Samsung Asset Management forecasts that Korea’s market for exchange-traded funds will more than double in size to $26 billion by the end of 2015, from around $12 billion today.

This week the firm is celebrating the 10th anniversary of launching its Kodex ETF series, which were the country's first ETF products. Samsung sees its own ETF business also doubling to over $13 billion in the same period, from $6.2 billion.

Bae Jae-Kyu, CIO and managing director of Samsung AM’s ETF business, says the firm aspires to become the third-biggest ETF manager in Asia-Pacific.

It ranks sixth at present, behind Nomura Asset Management (with $25 billion of ETF assets), State Street Global Advisors, Nikko Asset Management, Daiwa Asset Management and BlackRock.

Japan and Korea are the two fastest-growing domestic markets for ETFs, while Chinese managers are also demonstrating fresh activity. But for Korea’s ETF market to develop so quickly will require the outflow from mutual funds that began in 2008 to continue.

And for Samsung to retain its market leadership over a growing coterie of rivals, such as Mirae Asset, Kyobo Axa Investment Management and bank-backed fund houses, it must invent more new products and globalise its franchise, says Bae.

He has previously spoken to AsianInvestor about the potential for cross-listing ETFs on overseas exchanges, although he also concedes there are challenges.

Samsung AM plans to develop ETFs covering all types of asset classes. This year it introduced Kodexti equity and gold products, and is readying a China A-share product for next year. Other ideas on the books include ETFs for emerging-market equities, fixed income across the yield curve, new commodities, and ETF products designed specifically for pension plans.

This is not only an outline for growth, but also a defensive move to diversify the firm from its mainstay products, which are retail-oriented inverse and leveraged ETFs.

Although market index ETFs make up 56% of the market, leverage and inverse ETFs together account for a further 15%. Moreover, they are far more important in terms of volumes.

Fixed-income ETFs promoted by bank-related asset managers are another fast-growing segment and now account for 11% of the market. The remainder includes various equity or commodity strategies, sectors and themes.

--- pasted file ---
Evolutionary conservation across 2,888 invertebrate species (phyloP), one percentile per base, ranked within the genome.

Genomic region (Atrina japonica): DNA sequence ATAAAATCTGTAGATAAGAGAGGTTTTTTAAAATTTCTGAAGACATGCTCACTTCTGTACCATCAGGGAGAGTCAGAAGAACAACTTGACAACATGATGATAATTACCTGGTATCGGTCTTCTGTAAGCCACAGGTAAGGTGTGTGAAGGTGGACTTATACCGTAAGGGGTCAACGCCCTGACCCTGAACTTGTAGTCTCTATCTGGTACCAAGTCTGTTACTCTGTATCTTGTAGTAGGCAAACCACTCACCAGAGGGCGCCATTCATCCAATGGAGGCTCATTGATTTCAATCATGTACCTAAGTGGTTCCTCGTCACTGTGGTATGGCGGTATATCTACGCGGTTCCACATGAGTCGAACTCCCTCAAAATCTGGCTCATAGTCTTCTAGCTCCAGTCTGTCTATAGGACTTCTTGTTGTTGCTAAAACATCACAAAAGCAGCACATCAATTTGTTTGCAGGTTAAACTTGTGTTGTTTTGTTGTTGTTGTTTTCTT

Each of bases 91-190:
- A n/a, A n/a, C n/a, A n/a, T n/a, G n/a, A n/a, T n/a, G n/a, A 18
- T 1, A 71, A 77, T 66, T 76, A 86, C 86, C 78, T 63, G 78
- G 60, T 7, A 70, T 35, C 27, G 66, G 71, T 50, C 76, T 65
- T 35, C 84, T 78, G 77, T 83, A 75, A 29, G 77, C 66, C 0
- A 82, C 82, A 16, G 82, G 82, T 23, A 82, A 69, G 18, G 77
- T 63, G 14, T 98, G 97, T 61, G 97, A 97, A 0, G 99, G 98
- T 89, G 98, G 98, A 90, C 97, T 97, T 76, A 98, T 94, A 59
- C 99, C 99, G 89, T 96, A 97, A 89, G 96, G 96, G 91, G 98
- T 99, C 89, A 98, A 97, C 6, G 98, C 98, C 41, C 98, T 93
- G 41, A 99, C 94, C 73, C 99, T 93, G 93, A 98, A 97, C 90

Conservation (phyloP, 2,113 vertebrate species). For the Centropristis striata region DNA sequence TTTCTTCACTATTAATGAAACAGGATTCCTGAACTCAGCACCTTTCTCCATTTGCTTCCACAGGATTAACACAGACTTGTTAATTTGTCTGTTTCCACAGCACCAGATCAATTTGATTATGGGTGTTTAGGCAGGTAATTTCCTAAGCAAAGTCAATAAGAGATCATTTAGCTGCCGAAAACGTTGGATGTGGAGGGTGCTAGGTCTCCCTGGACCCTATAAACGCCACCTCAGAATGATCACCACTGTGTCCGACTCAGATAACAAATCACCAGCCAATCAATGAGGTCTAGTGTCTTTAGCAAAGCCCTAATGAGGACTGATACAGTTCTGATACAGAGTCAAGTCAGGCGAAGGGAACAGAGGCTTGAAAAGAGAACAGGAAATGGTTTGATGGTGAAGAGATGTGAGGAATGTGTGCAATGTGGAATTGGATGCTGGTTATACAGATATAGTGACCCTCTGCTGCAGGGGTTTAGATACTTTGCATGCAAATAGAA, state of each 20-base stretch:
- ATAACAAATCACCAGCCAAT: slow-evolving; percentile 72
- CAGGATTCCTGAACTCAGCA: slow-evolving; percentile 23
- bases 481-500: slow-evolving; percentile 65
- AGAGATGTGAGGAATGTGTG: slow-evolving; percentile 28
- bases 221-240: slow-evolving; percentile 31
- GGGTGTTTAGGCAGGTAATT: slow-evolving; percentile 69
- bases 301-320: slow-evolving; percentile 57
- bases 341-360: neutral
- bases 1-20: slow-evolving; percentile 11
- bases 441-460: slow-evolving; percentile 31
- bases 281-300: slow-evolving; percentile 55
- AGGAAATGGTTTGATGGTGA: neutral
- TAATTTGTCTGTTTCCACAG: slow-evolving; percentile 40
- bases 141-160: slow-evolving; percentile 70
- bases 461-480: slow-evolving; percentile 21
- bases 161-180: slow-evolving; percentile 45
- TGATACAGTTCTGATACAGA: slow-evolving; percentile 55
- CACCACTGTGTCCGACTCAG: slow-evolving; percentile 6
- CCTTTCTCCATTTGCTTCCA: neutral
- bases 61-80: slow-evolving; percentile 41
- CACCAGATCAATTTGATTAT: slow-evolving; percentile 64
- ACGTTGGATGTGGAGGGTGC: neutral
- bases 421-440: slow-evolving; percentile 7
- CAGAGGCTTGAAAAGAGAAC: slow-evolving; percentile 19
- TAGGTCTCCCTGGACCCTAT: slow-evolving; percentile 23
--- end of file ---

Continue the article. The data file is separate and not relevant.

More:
Creating ETFs to cater to day traders has propelled Samsung’s business, but regulators are sounding concerned about speculative products using leverage or shorting.

The future may lie with developing the institutional market. Samsung estimates institutions are no more than 30% of local ETF assets, far below equivalents in the US or Europe. Corporate pension plans are a growing business segment, but the big push would have to come from the $340 billion National Pension Service (NPS).

To date NPS has avoided domestic ETFs; because of its clout, it can invest in local active managers for very low fees. One way for ETF managers to attract NPS money would be to slash their fees even further.

Fees for many ETFs are higher than international norms, with some ETFs charging as much as 79 basis points in management fees. But this is mainly true for the inverse and reverse ETFs, which would probably not appeal to institutional investors.

Standard bond ETF management fees are as low as 15bp. There is some room to cut fees, which might suit a large player such as Samsung, but would be deadly for some of the smaller players (there are now 15 local asset managers with ETF products).

And Korean ETFs are more expensive than counterparts in the US to compensate for less liquid markets and thinner volumes, so fees can only be reduced in line with local capital-market growth.

Another way is for the industry to lobby the government or for NPS trustees to perform a national service by investing in local ETF managers, although this would clash with NPS’s preference to become more independent and professionalised in its investments.

Could the happy middle ground be found in selling global ETFs to NPS?